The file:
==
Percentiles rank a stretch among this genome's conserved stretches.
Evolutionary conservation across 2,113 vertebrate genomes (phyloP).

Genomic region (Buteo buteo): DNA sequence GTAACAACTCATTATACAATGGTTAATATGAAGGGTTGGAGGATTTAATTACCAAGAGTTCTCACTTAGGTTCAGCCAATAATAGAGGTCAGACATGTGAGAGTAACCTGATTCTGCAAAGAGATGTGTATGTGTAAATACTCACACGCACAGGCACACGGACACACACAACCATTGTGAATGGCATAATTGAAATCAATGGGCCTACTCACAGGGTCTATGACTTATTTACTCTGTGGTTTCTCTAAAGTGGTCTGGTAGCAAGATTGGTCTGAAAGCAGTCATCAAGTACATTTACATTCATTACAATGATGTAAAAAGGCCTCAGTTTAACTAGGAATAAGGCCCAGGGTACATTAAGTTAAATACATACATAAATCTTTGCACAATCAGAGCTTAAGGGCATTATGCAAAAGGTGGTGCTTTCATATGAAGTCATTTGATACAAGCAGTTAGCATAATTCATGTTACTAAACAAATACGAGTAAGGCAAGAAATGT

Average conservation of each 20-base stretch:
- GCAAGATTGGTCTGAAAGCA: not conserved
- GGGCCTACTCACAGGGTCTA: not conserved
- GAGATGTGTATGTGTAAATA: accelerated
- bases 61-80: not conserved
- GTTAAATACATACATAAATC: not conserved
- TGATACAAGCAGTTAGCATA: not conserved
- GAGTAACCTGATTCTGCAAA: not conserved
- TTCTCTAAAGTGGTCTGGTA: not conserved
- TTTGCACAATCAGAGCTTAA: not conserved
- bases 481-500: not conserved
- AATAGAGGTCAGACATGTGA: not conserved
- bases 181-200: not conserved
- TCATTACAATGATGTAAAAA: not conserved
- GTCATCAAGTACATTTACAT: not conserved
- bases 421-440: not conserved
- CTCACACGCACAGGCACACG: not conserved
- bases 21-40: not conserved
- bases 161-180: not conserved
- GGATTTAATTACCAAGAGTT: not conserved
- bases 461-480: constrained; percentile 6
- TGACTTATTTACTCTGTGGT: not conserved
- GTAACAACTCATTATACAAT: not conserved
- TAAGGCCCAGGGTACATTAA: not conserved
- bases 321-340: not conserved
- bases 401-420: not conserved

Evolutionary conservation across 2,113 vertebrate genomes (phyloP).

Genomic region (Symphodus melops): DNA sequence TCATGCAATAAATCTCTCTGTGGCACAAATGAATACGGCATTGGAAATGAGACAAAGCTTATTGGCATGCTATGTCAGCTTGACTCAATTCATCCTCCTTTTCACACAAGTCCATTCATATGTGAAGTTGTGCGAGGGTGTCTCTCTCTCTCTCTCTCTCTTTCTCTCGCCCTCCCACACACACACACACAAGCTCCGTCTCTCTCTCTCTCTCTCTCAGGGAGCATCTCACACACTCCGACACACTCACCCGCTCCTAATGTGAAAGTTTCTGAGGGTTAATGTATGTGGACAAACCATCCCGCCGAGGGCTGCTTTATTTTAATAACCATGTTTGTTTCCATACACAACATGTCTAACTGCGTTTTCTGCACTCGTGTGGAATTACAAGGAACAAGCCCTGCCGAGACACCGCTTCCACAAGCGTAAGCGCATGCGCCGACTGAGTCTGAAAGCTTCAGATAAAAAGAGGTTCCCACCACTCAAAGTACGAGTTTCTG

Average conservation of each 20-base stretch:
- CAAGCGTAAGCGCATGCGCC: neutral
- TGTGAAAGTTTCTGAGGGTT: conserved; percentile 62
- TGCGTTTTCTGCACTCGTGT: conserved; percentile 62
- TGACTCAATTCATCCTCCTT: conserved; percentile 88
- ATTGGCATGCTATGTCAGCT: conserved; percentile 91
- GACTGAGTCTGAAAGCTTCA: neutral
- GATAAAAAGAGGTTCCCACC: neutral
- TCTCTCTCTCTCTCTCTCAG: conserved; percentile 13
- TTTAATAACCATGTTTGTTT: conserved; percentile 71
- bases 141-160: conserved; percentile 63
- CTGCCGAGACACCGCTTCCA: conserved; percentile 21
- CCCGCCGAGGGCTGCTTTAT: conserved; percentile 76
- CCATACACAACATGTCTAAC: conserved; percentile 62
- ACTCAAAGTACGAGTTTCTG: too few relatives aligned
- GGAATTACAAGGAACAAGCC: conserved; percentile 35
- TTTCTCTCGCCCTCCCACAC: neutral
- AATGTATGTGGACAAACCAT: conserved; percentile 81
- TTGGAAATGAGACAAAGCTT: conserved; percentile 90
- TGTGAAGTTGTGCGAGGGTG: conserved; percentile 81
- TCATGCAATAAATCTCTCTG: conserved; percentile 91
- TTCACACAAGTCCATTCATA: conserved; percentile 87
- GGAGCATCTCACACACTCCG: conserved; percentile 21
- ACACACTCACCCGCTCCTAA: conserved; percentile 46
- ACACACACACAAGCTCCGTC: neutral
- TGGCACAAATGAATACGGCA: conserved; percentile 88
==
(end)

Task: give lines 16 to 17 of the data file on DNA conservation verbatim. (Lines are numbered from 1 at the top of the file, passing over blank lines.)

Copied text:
- bases 181-200: not conserved
- TCATTACAATGATGTAAAAA: not conserved